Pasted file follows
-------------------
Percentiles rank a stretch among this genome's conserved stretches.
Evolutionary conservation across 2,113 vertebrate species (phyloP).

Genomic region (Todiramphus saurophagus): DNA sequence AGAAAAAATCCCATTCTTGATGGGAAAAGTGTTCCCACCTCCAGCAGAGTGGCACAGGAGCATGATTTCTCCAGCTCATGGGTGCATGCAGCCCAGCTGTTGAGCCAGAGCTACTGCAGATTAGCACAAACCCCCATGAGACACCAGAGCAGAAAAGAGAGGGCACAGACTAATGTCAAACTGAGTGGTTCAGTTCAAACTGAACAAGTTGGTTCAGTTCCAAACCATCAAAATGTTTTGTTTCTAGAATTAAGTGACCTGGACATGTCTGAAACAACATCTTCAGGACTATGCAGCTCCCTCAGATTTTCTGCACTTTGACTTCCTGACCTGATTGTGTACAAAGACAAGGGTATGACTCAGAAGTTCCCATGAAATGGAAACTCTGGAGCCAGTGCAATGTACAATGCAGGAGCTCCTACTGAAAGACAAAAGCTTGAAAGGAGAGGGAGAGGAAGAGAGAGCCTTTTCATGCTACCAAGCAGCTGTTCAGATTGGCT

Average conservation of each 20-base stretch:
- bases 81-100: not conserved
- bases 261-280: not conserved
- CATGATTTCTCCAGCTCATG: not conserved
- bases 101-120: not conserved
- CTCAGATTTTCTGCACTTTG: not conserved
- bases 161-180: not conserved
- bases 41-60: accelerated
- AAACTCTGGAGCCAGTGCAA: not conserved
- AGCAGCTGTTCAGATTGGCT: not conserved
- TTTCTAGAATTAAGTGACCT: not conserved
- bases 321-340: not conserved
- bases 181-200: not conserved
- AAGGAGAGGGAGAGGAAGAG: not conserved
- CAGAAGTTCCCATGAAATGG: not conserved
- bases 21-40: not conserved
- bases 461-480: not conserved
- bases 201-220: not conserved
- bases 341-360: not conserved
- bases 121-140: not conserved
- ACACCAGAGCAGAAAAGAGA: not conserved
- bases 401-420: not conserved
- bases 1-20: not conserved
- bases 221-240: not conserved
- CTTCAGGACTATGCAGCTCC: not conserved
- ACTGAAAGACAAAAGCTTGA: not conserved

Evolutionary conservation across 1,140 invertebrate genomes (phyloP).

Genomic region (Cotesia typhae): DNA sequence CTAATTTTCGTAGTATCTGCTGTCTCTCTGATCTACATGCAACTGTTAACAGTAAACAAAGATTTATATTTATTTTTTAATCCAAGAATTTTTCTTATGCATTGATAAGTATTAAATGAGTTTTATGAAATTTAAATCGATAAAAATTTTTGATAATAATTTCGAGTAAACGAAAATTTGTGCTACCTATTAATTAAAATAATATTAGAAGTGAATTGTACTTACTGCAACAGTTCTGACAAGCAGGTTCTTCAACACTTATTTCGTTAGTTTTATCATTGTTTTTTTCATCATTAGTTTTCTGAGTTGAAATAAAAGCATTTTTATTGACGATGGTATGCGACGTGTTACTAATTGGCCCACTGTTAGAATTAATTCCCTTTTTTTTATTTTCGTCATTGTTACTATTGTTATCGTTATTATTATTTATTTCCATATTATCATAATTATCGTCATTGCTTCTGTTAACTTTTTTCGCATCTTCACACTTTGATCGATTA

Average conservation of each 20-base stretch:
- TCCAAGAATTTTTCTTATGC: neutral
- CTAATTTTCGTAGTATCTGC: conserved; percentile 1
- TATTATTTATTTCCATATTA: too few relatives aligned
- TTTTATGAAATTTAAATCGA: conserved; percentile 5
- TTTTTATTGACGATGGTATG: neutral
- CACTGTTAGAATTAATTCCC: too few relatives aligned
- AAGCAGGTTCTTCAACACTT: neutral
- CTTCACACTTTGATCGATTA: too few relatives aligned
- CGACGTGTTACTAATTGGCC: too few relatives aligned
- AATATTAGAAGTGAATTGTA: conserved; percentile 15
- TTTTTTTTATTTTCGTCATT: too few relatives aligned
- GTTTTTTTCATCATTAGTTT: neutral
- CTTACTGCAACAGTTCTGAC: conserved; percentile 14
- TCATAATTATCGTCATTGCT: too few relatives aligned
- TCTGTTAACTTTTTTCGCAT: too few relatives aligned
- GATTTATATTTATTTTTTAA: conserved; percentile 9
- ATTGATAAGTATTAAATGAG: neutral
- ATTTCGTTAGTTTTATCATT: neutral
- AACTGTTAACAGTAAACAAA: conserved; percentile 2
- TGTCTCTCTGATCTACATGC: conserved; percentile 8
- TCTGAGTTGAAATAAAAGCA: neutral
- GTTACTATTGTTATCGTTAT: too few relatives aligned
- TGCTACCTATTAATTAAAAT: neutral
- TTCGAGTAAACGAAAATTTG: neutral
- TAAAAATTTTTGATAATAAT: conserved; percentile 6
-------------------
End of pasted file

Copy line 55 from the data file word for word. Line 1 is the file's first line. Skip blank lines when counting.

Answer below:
- TGCTACCTATTAATTAAAAT: neutral